NASA instrument, which provided stunning images from space,
is featured in Hubble 3D IMAX and in special weekend programming on
October 16 and 17
DENVER - October 12, 2010 - Beginning this
Friday, October 15, the Hubble's Wide Field Planetary Camera 2,
WFPC2, will be on display for a limited time at the Denver Museum
of Nature & Science. The supercamera, which is the size
of a baby grand piano, is credited with saving the Hubble Space
Telescope mission and providing unprecedented and crystal clear
pictures of our universe.
"The Wide Field Planetary Camera 2 ranks right up there with
Galileo's telescope and Newton's apple, from a space science
standpoint," said Steven Lee, PhD, the Museum's curator of
planetary science. "From the public standpoint, this camera
is Hubble. Hosting the WFPC2 is an amazing opportunity our
museum, especially given the timing of our IMAX 3D grand opening
featuring the Hubble film and our Space and Sea Spectacular
scheduled for this weekend."
Museum visitors will have a unique opportunity to see this
remarkable scientific instrument, complete with several "craters"
in its outer skin that were caused by micrometeorite impacts during
its years in orbit. Special related programming will be
offered on Saturday, October 16, and Sunday, October 17, during the
Museum's Space and Sea Spectacular, which is included with general
admission. Additionally, visitors to the Museum's new IMAX 3D
theater will experience actual 3D footage taken in 2009 when
shuttle astronauts removed WFPC2 from Hubble.
The Story of the WFPC2
The WFPC2 camera replaced the first camera on board NASA's Hubble
Space Telescope, which was launched in 1990 with the promise that
it would bring in a new era of astronomical discovery. Soon
after the launch, NASA learned that the first camera had a
defective main mirror and transmitted only blurred images back to
Earth. After three years of work by NASA scientists, the
WFPC2 was installed and soon the camera began offering stunning,
razor-sharp images of our universe.
For 16 years, the WFPC2 offered front-row seats to the impact of
Comet Shoemaker-Levy 9 on Jupiter, provided dramatic evidence for
super-massive black holes at the core of many galaxies, detected
thousands of galaxies in a "blank" region of the sky, observed
weather on many of our neighboring planets, and returned views of
star-birth in the Eagle Nebula's "Pillars of Creation." Many
of these images were not only incredibly valuable to scientists,
but also incredibly beautiful to the general public. Hubble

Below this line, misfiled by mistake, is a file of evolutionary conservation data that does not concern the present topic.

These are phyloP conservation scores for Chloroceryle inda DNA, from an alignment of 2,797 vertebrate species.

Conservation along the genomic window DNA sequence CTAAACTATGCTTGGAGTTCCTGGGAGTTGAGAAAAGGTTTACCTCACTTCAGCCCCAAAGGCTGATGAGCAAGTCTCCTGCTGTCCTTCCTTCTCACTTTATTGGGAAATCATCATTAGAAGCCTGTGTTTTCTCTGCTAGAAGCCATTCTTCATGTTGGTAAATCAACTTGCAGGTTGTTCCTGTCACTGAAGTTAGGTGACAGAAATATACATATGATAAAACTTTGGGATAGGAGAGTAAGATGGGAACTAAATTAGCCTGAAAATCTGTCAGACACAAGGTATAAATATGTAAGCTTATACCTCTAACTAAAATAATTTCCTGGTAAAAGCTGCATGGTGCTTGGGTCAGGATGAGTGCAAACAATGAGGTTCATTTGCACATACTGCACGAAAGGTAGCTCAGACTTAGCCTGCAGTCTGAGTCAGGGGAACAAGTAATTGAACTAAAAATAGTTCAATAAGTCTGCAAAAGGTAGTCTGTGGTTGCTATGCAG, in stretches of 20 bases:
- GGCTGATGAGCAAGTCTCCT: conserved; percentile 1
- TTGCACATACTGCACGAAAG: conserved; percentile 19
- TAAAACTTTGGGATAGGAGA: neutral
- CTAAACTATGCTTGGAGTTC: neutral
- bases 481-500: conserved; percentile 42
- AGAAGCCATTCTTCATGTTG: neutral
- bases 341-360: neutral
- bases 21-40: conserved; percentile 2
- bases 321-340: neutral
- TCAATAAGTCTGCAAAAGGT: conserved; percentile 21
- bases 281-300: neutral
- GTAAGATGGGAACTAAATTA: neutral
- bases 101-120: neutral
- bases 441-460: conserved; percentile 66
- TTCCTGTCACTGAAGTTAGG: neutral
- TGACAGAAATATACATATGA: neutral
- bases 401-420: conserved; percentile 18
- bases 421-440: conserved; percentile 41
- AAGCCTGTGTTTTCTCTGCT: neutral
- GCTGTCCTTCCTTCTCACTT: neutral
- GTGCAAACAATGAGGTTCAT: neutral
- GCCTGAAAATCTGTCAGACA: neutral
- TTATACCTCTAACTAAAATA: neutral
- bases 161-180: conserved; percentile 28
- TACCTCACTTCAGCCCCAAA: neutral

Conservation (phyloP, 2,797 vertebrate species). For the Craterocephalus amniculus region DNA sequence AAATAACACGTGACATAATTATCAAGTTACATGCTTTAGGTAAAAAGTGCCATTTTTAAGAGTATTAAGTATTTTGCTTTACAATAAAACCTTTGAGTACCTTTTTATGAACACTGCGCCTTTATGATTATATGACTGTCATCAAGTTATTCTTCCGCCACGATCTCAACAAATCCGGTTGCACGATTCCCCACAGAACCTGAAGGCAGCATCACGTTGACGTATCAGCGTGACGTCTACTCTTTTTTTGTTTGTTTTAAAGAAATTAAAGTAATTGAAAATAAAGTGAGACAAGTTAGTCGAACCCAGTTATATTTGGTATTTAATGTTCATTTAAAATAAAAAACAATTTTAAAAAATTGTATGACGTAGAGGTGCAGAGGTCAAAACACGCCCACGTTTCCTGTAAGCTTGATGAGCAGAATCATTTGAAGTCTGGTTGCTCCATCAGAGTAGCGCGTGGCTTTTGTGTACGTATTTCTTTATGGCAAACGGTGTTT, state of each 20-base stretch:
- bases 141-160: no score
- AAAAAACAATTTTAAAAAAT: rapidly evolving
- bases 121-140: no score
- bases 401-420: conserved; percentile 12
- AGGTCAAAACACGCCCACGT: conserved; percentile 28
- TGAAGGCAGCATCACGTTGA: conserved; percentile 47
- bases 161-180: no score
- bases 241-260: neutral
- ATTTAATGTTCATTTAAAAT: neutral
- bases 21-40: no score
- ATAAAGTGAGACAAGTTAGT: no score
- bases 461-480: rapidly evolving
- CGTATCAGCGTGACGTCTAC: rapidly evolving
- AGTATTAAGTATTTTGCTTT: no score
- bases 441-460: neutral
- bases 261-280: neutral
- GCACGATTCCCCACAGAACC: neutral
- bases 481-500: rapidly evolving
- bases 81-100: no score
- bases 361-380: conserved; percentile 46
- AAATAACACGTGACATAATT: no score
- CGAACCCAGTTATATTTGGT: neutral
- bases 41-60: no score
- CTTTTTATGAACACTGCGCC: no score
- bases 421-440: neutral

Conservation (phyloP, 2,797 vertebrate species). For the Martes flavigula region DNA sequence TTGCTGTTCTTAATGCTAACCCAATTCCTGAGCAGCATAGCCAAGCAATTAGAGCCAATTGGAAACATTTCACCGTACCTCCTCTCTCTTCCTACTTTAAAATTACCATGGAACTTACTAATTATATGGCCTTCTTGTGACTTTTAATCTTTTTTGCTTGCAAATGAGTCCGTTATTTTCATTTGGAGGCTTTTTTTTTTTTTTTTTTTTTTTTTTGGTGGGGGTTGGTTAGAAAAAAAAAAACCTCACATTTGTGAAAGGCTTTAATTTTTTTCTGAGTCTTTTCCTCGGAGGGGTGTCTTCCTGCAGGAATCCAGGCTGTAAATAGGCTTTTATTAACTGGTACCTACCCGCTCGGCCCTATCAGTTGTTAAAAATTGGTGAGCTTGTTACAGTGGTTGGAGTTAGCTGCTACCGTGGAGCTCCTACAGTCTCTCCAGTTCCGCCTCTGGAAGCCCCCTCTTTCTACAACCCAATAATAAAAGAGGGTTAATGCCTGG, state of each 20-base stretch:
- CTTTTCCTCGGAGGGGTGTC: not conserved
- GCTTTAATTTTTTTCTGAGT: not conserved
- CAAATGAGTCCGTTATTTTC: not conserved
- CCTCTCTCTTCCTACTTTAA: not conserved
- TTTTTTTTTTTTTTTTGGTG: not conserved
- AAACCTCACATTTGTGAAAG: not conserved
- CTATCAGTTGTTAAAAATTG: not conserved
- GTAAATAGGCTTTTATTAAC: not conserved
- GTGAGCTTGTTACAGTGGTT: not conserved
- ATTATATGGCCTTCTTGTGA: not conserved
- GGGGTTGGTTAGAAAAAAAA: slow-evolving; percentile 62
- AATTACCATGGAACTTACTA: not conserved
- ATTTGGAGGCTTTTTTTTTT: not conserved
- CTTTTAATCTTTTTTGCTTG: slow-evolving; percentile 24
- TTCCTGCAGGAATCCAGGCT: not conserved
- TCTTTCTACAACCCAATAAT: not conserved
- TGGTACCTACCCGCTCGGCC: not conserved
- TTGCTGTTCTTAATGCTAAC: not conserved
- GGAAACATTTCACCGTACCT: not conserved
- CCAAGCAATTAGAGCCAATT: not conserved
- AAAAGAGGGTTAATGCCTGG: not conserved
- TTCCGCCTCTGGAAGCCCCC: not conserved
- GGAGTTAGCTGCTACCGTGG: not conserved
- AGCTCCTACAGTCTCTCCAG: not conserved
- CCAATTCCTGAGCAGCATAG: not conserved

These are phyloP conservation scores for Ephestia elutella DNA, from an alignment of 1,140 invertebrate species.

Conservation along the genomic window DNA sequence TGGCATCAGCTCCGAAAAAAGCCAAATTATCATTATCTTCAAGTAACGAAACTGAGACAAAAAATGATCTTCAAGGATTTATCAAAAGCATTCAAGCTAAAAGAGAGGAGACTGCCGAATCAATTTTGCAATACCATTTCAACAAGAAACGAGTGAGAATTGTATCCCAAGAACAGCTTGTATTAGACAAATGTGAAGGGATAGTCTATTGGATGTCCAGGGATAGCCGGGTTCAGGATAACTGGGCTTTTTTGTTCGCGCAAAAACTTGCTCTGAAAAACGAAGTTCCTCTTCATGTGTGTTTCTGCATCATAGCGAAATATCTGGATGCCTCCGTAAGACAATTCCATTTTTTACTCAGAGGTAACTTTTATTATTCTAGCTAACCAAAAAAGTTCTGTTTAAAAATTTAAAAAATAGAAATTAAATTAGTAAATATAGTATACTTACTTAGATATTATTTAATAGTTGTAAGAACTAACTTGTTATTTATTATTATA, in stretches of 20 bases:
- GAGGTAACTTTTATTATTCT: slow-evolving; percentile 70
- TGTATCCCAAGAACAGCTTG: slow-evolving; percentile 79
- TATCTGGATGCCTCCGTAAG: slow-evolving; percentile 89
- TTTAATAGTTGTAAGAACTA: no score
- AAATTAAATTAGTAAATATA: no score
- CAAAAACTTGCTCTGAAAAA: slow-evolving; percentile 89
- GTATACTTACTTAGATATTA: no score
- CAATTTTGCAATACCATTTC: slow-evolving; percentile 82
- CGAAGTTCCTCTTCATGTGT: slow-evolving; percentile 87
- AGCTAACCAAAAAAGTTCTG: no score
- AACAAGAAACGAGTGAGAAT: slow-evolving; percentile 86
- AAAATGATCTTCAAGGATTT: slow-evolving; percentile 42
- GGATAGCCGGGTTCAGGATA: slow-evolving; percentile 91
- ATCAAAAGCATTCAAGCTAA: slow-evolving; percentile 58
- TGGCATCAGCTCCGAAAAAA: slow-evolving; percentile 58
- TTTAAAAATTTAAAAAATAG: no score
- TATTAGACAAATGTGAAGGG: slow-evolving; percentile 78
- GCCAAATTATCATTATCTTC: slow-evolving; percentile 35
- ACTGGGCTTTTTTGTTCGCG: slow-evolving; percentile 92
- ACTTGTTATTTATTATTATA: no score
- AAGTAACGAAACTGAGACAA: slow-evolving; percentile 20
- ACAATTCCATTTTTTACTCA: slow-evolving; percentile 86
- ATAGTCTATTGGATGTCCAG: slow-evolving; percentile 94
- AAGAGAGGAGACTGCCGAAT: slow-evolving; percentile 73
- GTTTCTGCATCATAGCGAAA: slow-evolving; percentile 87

became "the people's telescope," and the WFPC2 was the workhorse
instrument of the mission; it was the camera that saved Hubble.
The WFPC2 was replaced with a new camera and returned to Earth
in 2009, during the final Shuttle mission to service the Hubble-and
this effort became the storyline of Hubble, now playing in IMAX 3D
at the Museum. Since May 2010, the camera has been on display
at NASA's Jet Propulsion Laboratory in California, where it was
built. Through a special loan arrangement with NASA, it will
make a brief stop in Denver while en route to NASA's Goddard Space
Flight Facility in Maryland.
Space & Sea Spectacular - IMAX 3D Opening
Free with Museum Admission on Saturday, October 16 and Sunday,
The Museum is celebrating the grand opening of its new IMAX 3D
theater with a weekend full of free special programs and activities
centered around space and sea. Visitors will learn about 3D
photography, view the Sun through solar telescopes, explore the
world of robotics, and take a look at some of the amazing sea
shells from the Museum's collections. Special guests will conduct
chemistry experiments, give tours of the universe, answer questions
about the fin whale skeleton floating overhead, and more.
Below are highlights.
- 12:30 p.m. on Sunday - Astronaut Emeritus Bruce McCandless II
shares stories of his space exploration and connection to the
Hubble. He worked on designing Hubble to be serviceable in
orbit, and was an astronaut on the April 1990 space shuttle mission
that carried the telescope into orbit. He will participate in
Q&A with the audience and be surrounded by dramatic space
images within the planetarium.
- 3 p.m. on Sunday - McCandless shows the WFPC2 and the explains
features engineered into Hubble and its instruments that allow for
the on-orbit "house calls" and have made Hubble one of the premier
scientific endeavors of all time
- 11:30 a.m. and 2 p.m. on Saturday - Steve Lee, the Museum's
space science curator, will explain his use of the Hubble Space
Telescope and WFPC2 to observe weather on Mars.
IMAX 3D Digital Upgrades
The Museum recently completed digital upgrades to the latest IMAX
3D technology, which now delivers the world's most immersive movie
experience. Enhancements in the theater include IMAX's
powerful digital projection system, IMAX's latest digital sound
system, and a new IMAX screen.
Hubble 3D offers a gripping story full of hope, crushing
disappointment, dazzling ingenuity, bravery, and triumph. Hubble
recounts the amazing journey of the Hubble Space Telescope,
arguably the most important scientific instrument since Galileo's
original telescope and the greatest success in space since the moon
landing. Narrated by Leonardo DiCaprio and presented with the
latest 3D technology, Hubble will change the way you see
the universe. Showing daily at 11:30 a.m., 2 p.m., and 4
p.m., with an additional showing at 6 p.m. on Fridays and
Saturdays. View the trailer and see ticket prices.